Tuesday afternoon, I was able to sneak away from the office for a quick sit in a tree. Bowhunting season is in full swing right now in South Dakota so I wanted to be out and up. I know what you are thinking. The weather was miserable but I wanted to go.

I got in quickly and quietly and before I was even tied in, I was on deer. I noticed a doe, not 50 yards from my stand. (38 to be precise)  I didn't want to move much but I knew with her presence and she had eyes and ears working that were much better than mine. I noticed she was interested in something coming in from my left. That's when I met JD, the remote broadcast buck coming in.

That's really not his name, but I thought, here I am, radio guy hunting a deer and here one comes, wearing a collar with an antenna sticking out of it. I couldn't help but make the correlation. I looked at him. He was fairly wide, not much but an interesting rack.

Since I'd just driven through whiteout conditions to get to my spot I thought long and hard about shooting him as he stood broadside at 17 yards, oblivious to my presence.

I passed. But the South Dakota Game Fish and Parks should note that I am pretty sure I could have harvested the 2.5-year-old buck. He wasn't the most impressive deer I've seen this year, but he was unique.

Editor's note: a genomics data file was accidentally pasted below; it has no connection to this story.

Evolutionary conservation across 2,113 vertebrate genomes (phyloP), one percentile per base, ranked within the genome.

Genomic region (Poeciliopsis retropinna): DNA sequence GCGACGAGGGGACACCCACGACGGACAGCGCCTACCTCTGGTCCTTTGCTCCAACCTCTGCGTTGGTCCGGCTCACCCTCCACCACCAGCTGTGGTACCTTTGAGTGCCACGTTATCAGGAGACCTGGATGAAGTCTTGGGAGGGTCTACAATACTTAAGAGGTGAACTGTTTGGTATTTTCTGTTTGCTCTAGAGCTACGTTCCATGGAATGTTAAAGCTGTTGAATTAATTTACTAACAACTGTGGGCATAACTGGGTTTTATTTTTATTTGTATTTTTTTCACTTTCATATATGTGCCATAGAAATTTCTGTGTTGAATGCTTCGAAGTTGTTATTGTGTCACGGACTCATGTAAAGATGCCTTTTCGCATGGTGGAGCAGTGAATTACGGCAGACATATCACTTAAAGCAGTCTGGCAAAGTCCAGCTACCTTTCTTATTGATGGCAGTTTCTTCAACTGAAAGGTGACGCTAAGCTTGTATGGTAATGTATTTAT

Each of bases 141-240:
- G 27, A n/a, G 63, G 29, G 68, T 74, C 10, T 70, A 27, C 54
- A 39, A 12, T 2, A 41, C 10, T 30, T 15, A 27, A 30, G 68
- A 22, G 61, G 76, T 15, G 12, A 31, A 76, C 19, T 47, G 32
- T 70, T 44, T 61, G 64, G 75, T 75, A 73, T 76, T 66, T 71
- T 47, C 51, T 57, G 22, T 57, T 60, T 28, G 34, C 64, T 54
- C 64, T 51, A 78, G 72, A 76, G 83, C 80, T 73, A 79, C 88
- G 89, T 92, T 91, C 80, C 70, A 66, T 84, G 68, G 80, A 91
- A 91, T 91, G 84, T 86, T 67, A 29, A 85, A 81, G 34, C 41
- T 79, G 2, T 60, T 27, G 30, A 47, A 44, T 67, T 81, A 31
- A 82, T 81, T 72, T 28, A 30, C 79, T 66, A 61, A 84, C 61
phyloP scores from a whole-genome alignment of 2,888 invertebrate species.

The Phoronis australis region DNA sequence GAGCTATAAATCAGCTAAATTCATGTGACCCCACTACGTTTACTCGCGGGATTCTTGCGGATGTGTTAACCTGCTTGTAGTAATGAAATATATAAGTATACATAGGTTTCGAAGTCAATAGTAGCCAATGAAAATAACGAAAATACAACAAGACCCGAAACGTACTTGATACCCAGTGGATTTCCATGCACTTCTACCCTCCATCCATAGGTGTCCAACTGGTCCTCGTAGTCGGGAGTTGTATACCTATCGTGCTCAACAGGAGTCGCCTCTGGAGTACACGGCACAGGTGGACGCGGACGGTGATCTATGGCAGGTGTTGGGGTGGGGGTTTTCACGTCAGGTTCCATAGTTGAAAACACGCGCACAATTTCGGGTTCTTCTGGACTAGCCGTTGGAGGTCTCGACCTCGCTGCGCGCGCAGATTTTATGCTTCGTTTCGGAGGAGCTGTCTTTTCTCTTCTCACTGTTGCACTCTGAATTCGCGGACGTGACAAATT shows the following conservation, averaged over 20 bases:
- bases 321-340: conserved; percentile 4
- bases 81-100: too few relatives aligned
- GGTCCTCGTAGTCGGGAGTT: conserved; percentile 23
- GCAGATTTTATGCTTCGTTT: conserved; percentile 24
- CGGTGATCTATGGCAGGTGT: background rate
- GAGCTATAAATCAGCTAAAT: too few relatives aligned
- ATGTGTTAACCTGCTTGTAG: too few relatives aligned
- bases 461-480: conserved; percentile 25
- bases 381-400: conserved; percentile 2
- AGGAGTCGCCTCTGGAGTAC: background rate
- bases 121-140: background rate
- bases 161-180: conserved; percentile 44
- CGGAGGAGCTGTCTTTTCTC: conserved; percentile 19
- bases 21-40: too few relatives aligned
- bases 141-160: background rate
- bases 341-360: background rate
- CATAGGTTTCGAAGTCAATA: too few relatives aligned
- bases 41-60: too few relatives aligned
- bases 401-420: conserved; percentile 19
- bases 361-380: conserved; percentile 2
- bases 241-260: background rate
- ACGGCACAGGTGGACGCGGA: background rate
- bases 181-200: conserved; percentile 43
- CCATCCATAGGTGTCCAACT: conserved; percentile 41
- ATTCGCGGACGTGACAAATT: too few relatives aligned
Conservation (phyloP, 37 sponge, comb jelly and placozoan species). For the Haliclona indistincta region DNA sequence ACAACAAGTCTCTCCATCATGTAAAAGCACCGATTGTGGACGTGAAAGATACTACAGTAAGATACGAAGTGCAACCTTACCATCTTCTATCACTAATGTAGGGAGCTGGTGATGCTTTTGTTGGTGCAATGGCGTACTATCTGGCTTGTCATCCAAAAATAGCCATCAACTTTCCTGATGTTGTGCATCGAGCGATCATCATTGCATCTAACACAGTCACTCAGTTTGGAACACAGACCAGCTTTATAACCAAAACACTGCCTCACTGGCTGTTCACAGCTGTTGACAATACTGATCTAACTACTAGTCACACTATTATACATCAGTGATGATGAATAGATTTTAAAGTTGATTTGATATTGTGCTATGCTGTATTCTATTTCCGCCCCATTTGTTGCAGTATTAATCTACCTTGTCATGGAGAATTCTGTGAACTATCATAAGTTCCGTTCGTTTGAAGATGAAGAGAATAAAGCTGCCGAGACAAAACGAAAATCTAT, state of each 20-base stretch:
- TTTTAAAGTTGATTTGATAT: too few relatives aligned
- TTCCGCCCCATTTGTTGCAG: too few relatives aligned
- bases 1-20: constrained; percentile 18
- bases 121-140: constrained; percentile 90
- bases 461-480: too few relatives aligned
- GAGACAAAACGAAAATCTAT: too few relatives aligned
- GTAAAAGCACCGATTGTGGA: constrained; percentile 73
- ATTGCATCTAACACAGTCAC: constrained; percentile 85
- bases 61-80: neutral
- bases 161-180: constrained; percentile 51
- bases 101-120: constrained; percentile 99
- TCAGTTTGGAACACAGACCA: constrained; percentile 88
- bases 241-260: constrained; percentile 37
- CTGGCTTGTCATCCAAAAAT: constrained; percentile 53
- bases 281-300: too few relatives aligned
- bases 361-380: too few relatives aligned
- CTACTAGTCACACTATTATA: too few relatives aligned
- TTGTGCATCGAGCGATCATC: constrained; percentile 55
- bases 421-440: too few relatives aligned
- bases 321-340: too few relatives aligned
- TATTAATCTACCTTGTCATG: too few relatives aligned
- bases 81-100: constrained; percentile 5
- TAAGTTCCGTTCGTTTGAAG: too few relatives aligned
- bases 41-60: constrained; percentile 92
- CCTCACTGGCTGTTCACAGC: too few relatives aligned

It turns out I could have shot the deer. I would have then been required to turn in the collar and antenna along with where and when I harvested the deer.

There is a lot going on that most people do not know about here in South Dakota with our deer herd. Every year, officials capture and collar around 200 deer. They collar them and monitor their whereabouts, and if they are still around. Roadways and automobiles take a lot of the deer out, hunters, coyotes, and other predators as well help keep numbers in check.

I'm sure if I asked a conservation officer, I'd find out the information is important in determining how many licenses to issue for hunting season.

I knew the deer was in the area. My friend had a pic of him on a trail cam from earlier this year. When I saw the grainy picture, I thought it was maybe a growth or something on the deer's neck. Turns out it was a collar. A radio collar from a 'remote broadcast deer,' who had a lucky afternoon Tuesday, November 10, 2020.


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